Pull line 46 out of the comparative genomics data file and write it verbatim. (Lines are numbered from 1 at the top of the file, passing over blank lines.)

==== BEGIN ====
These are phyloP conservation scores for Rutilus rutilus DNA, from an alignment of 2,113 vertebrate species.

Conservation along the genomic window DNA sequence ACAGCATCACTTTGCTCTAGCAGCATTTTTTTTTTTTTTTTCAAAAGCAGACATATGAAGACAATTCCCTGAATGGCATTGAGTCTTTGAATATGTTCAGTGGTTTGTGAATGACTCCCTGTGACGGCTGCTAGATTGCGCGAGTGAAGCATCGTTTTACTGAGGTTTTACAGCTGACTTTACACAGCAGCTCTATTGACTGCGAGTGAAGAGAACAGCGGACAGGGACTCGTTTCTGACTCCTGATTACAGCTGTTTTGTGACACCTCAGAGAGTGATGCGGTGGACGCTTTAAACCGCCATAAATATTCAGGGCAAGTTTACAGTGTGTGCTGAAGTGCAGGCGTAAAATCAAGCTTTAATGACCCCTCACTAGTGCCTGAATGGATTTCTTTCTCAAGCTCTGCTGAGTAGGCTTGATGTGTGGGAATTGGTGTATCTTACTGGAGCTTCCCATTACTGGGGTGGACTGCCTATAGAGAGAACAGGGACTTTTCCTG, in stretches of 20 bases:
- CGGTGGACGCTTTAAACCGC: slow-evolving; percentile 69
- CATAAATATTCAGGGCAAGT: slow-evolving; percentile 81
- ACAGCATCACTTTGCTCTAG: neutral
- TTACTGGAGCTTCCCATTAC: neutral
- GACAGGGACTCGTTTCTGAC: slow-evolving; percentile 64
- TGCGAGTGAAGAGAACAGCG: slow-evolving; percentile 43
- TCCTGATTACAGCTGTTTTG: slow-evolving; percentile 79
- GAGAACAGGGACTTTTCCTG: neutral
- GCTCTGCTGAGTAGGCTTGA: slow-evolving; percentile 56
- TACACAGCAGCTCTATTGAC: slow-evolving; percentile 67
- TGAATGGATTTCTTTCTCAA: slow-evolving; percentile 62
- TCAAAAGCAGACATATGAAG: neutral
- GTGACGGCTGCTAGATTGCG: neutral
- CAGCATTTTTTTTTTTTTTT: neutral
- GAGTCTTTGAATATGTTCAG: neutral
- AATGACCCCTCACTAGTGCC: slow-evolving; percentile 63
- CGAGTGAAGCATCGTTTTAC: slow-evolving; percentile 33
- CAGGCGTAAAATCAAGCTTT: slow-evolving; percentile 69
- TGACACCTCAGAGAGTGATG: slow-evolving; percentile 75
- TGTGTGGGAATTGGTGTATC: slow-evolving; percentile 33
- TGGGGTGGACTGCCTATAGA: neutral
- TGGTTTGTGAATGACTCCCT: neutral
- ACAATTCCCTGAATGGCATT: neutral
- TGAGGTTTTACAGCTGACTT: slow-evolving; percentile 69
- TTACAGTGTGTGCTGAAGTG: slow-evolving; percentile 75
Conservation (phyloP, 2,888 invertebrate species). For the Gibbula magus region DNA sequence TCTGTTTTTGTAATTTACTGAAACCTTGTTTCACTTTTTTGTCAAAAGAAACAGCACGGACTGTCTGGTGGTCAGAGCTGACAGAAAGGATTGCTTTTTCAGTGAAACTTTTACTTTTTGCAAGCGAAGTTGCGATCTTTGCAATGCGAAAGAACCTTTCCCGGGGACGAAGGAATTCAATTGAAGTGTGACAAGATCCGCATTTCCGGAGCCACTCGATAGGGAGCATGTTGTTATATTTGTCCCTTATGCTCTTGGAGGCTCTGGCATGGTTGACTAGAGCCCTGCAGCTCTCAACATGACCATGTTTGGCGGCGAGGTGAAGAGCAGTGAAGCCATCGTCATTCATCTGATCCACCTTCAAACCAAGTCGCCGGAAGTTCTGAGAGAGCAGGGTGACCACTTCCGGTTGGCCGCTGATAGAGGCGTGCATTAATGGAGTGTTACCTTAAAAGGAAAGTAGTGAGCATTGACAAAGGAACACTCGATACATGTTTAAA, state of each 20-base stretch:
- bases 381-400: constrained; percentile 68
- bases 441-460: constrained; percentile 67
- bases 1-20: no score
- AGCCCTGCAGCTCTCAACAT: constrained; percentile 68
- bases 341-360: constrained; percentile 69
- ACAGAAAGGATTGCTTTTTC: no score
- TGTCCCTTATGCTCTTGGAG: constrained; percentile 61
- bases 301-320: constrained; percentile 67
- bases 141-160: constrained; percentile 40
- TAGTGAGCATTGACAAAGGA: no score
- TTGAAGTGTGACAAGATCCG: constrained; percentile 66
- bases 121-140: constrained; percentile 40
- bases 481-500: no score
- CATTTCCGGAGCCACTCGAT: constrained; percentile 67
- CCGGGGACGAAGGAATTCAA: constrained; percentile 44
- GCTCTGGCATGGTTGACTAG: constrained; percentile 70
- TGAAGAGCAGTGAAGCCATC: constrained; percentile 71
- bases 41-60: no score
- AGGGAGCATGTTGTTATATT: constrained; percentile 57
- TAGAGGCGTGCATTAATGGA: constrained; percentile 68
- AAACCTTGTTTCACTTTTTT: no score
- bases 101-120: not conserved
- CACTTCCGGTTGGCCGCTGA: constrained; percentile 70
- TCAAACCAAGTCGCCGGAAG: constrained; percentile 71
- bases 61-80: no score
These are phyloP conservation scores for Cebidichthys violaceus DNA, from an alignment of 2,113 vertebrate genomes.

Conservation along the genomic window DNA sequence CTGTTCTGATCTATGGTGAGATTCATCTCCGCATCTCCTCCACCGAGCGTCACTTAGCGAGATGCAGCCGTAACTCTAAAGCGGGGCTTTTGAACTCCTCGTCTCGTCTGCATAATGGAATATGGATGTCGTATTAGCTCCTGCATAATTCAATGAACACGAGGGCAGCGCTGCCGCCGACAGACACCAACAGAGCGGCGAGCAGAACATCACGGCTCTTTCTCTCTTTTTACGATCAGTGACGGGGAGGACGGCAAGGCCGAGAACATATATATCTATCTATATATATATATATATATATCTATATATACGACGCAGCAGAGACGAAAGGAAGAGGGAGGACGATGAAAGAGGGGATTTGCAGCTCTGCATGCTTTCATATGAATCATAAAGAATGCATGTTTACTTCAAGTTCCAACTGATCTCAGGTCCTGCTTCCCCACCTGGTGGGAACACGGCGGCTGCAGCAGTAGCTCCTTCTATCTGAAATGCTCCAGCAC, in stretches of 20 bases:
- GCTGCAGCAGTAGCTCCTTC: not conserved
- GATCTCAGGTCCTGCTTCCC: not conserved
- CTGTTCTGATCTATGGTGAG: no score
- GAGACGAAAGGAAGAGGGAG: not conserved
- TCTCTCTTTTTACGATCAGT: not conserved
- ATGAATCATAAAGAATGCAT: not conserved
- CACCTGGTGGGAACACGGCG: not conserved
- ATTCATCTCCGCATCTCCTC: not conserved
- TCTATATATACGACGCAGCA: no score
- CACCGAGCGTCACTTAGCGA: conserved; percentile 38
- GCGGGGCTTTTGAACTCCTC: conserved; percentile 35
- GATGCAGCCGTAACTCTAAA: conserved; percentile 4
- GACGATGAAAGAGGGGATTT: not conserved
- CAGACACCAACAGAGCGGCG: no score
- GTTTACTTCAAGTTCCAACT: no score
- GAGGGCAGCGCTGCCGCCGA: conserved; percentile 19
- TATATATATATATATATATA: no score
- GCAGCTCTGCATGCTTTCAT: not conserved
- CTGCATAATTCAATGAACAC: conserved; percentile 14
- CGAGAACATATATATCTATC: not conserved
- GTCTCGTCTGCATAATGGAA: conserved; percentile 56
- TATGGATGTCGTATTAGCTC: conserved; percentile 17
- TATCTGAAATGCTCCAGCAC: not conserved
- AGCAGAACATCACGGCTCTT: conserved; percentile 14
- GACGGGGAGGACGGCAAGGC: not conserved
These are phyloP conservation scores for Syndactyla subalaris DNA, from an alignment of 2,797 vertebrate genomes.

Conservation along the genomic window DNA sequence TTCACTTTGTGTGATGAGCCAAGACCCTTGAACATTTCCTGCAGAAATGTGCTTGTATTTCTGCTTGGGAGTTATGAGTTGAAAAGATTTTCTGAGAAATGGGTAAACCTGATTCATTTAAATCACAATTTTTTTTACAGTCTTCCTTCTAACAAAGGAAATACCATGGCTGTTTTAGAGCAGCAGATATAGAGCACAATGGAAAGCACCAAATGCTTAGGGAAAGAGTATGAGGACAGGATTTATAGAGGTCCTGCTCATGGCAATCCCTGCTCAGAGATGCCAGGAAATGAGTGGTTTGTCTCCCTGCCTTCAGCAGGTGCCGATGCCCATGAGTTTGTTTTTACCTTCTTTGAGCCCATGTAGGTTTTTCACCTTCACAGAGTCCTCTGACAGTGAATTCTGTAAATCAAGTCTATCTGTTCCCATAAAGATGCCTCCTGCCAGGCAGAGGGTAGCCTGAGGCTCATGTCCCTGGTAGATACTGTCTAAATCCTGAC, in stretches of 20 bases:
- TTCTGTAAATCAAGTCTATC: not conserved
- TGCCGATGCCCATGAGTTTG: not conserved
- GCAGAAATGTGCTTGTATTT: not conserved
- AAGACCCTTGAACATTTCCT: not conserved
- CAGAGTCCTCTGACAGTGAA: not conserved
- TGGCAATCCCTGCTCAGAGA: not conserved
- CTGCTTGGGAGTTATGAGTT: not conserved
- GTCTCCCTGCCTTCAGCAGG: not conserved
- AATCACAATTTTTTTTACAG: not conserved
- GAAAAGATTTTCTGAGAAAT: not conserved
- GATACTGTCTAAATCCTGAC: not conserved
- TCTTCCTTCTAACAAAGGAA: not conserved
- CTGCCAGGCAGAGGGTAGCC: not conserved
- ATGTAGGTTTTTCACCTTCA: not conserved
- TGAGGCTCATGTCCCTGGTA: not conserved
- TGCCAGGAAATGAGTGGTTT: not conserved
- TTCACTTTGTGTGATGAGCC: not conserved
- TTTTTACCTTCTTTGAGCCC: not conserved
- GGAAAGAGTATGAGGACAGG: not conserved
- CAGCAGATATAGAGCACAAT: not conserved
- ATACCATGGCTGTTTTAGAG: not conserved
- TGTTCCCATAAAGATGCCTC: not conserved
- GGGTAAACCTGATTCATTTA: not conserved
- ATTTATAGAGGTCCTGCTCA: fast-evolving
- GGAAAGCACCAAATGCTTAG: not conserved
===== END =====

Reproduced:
- bases 41-60: no score